Shortly before his untimely death, he started illustrating with etchings (together with Dietmar Kirves) Boris Lurie's book of German poetry Gedichtigtes/Geschriebigtes / NO!art in BUCHENWALD
(1) Vostell arrived at his concept of de-coll/age in Paris in 1954, when he noticed the term used in the newspaper Le Figaro to describe the simultaneous take off and crash of an airliner. Dividing the word into syllables to emphasize both the difference and continuity of creative and destructive processes ("coll" for collage, or construction, and "de" for disassembly, or deconstruction.) Vostell employed the term as a synthesizing principle for the destructive/creative dialectic of Western epistemology, and as the defining theoretical principle of his art.
(2) Subsequently documented by Galleria Arturo Schwarz, Milan.
(3) TV de-coll/age for Millions ( He acknowledged television as the disseminator of the "two great twentieth-century themes: destruction and sex.")
(4) Functioning in the social arena like weapons "to politicize art, "the happening Nein-9'Colllagen in Wuppertal received widespread media attention in 1963. In this work the artist hired a locomotive to run into and destroy a Mercedes Benz parked across the railroadtrucks. Both a dramatic spectacle and a critique of German commodity culture, Vostell's willful destruction of a prized object of German craftsmanship also summoned Infories of German trains that carried humans to destruction only eighteen years earlier.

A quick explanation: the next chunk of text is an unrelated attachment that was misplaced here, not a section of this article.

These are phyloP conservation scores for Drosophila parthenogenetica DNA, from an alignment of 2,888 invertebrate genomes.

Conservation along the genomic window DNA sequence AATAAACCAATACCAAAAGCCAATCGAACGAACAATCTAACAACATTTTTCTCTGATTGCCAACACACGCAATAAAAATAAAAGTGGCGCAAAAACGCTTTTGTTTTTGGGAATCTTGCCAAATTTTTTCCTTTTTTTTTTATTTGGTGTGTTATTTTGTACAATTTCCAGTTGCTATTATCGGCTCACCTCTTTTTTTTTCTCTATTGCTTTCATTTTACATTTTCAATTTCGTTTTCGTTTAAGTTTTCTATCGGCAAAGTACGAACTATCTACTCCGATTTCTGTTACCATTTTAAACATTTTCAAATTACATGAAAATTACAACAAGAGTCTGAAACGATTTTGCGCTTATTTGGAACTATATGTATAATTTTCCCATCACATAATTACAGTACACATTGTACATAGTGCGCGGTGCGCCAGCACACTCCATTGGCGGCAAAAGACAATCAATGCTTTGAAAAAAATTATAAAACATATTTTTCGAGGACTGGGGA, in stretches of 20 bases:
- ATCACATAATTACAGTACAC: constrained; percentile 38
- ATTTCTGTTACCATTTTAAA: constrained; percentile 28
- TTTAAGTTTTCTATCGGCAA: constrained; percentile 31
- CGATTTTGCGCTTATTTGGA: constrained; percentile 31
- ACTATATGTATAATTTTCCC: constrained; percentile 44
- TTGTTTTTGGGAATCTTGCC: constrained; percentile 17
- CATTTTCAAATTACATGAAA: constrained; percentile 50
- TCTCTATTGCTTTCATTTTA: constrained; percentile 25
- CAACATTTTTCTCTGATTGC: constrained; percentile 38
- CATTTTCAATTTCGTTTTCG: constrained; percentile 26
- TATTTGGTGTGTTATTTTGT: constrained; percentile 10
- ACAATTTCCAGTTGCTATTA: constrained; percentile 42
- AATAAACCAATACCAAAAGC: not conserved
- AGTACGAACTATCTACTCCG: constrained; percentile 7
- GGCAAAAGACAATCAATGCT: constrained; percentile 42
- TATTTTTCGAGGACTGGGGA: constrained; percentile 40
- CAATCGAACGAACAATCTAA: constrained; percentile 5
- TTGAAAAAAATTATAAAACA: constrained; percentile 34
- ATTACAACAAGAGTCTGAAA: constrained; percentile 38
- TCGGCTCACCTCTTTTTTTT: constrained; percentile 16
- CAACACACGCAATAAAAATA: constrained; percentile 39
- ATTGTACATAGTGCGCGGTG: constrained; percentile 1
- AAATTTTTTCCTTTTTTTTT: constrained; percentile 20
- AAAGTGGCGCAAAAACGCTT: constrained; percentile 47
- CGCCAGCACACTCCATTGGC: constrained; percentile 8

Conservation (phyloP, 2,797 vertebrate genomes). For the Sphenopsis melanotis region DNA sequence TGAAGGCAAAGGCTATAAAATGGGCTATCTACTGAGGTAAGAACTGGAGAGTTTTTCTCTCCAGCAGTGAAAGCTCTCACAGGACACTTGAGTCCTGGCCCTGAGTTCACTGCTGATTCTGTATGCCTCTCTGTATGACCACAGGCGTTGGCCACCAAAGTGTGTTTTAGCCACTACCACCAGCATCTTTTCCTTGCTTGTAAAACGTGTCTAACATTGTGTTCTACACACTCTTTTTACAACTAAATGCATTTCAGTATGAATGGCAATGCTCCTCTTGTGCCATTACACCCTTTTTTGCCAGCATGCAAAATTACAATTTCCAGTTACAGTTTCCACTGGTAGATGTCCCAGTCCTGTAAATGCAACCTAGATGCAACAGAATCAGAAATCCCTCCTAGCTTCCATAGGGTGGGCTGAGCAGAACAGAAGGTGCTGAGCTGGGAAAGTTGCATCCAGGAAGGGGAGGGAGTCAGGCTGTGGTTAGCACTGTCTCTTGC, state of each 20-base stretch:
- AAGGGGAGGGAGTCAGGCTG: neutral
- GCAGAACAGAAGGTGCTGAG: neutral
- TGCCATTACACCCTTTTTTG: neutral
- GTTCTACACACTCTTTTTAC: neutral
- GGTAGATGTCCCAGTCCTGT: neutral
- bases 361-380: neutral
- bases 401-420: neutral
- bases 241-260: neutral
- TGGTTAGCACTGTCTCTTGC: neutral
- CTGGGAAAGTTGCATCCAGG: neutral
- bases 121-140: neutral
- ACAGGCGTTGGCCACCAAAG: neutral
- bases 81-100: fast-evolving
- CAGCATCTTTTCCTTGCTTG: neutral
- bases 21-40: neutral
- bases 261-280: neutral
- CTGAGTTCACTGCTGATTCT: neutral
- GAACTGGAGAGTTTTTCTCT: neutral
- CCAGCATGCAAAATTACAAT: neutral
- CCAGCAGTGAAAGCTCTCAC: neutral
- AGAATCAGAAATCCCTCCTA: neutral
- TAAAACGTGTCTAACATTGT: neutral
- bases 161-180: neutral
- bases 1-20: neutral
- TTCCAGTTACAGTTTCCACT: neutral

(5) As much as he was central to the development of happenings, Vostell was also a founder of Fluxus in Europe, introducing artists such as Nam June Paik and Joseph Beuys to George Maciunas. Joseph Beuys has often been credited as the artist who made discussion of Word War II possible in Germany. But it was Vostell who first paved the way to the discussion and cultural confrontation with the Nazi era in his happenings and installations of the late 1950s and early 1960s. These were undeniably symbolic of war... and visually reminiscent of destructive processes of life.
(Notes 1,3,4,5 from a Kristine Stiles essay, exhibition catalog, OUT OF ACTIONS between PERFORMANCE and the object 1949-1979, Museum of Contemporary Art, Los Angeles, Thames and Hudson, 1998, pp. 275-278.)
Published in: NO!art Show No 3, Kirves, Lurie, Patterson, Vostell, Catalog, New York, 1998.